- Least concern
- 7 to 8.25 in (18 to 21 cm)
- 1.2 oz (35 g)
- Did you know?
- Young male orioles do not achieve their adult plumage until autumn of their second year.
- Size relative to a teacup:
The Baltimore oriole is Maryland's official state bird. This popular animal has also been the namesake of the state's professional baseball team, the Baltimore Orioles, since the late 19th century. Male orioles have brilliant orange-golden underparts and shoulder patches, with black wings and a black head. Females are not as brightly colored. Though they are partially orange, they also have and brownish-olive plumage.
Baltimore orioles inhabit Maryland and the rest of the eastern United States only in the summer months. (They are also found, less commonly, in the central U.S. and Canada). In winter, some of these migrating birds live in the southeastern U.S., but most fly further afield in search of neotropical climates.
These attractive birds frequent woodlands and eat common creatures including caterpillars and insects supplemented by fruits and berries. The Baltimore oriole's appetite for caterpillars may help protect forests from some destructive pests. In the backyard, they can be enticed to visit feeders with oranges, nectars, or peanut butter.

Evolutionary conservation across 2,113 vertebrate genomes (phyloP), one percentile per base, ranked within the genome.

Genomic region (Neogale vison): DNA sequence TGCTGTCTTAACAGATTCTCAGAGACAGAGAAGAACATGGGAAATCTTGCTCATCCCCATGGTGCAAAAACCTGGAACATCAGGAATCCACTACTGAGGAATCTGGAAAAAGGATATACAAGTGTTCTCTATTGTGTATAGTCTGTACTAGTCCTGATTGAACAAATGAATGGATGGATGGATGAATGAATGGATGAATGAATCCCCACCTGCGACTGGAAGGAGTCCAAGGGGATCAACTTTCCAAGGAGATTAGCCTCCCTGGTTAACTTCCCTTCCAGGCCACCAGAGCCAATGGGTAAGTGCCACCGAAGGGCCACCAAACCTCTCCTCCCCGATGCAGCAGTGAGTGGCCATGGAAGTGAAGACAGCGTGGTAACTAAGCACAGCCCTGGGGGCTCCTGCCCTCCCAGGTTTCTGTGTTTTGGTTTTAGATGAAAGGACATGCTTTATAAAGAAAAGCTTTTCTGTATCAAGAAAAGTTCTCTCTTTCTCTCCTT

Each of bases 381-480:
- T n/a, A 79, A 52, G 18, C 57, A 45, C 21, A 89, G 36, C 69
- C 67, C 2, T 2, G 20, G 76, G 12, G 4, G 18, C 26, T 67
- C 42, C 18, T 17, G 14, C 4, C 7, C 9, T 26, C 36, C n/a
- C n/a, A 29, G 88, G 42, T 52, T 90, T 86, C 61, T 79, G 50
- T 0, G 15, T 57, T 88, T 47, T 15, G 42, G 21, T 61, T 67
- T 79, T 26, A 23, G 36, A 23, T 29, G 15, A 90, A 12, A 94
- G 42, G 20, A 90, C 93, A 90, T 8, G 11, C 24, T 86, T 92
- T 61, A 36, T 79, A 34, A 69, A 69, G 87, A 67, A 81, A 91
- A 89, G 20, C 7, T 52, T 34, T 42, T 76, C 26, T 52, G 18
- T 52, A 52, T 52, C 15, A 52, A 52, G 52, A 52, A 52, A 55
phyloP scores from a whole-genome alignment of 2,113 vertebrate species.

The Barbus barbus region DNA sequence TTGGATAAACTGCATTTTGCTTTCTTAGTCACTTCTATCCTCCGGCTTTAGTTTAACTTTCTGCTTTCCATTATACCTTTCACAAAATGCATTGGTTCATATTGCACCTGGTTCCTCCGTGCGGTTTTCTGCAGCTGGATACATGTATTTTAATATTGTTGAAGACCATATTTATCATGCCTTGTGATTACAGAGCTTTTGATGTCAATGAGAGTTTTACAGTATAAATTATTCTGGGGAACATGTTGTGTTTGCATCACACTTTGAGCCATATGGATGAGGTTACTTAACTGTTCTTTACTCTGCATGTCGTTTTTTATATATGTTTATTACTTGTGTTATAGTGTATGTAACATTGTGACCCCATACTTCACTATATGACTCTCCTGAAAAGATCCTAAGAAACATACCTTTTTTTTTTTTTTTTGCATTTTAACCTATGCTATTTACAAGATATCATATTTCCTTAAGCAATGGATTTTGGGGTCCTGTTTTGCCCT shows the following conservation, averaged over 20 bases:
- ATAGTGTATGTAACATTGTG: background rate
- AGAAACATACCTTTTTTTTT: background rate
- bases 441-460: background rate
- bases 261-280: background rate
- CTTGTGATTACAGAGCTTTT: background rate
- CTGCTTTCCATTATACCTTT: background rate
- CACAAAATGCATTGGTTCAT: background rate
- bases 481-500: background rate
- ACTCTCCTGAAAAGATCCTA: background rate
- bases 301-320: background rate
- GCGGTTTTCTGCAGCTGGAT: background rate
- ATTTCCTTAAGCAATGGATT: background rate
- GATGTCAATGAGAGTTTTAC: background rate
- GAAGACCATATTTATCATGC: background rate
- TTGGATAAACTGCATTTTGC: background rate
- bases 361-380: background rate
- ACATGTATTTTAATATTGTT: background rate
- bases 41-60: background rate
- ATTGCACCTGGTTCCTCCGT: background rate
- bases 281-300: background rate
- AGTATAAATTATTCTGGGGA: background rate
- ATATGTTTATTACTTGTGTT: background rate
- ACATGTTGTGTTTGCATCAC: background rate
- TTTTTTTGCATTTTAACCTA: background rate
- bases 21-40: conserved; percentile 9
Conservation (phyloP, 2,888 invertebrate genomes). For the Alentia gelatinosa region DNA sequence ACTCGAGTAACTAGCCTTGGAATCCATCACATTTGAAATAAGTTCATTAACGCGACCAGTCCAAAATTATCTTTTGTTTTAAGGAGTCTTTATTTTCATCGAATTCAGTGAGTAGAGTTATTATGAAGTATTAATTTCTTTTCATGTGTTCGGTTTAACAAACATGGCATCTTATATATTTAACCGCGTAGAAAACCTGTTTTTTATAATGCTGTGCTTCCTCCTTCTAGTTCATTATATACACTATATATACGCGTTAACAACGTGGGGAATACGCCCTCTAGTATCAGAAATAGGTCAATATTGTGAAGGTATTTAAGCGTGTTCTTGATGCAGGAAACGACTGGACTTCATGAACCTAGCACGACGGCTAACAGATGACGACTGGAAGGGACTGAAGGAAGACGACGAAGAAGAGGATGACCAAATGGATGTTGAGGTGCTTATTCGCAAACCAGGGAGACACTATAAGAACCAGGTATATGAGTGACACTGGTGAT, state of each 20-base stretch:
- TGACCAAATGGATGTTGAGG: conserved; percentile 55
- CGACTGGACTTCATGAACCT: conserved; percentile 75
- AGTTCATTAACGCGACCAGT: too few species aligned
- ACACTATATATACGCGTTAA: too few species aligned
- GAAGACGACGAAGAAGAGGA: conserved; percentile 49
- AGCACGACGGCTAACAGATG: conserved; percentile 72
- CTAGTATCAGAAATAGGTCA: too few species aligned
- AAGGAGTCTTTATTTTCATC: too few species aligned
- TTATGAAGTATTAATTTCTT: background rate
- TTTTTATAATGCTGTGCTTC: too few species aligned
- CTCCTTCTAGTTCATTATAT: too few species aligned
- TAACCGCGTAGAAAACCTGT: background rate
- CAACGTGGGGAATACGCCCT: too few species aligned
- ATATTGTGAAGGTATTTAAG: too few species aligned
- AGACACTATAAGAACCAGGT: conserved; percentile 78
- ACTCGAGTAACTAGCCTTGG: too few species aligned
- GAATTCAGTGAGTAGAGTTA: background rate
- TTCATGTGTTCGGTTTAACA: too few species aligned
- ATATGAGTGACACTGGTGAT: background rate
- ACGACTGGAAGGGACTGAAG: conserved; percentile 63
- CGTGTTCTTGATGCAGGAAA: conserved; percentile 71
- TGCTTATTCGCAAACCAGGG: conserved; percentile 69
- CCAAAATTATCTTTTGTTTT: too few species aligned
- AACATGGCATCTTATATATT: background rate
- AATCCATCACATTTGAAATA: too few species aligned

Each spring a female oriole constructs a hanging nest at the end of a tree branch. From this perch, she will guard her eggs (typically four) for about two weeks. When the young birds hatch, both parents will feed and watch over them for an additional two weeks.
See a whooping crane, a Javan rhinoceros hornbill, and more stunning birds photographed by Joel Sartore.
Identify your backyard visitors in a flash! Just answer four simple questions to search our database of 150 backyard birds common to Canada and the U.S.
Explore the pelican’s prodigious pouch. Find out how these famous fishers bring home the catch of the day.
Get right up close to 12 colorful new bird galleries, featuring photos from My Shot members and classic art from the NG archives.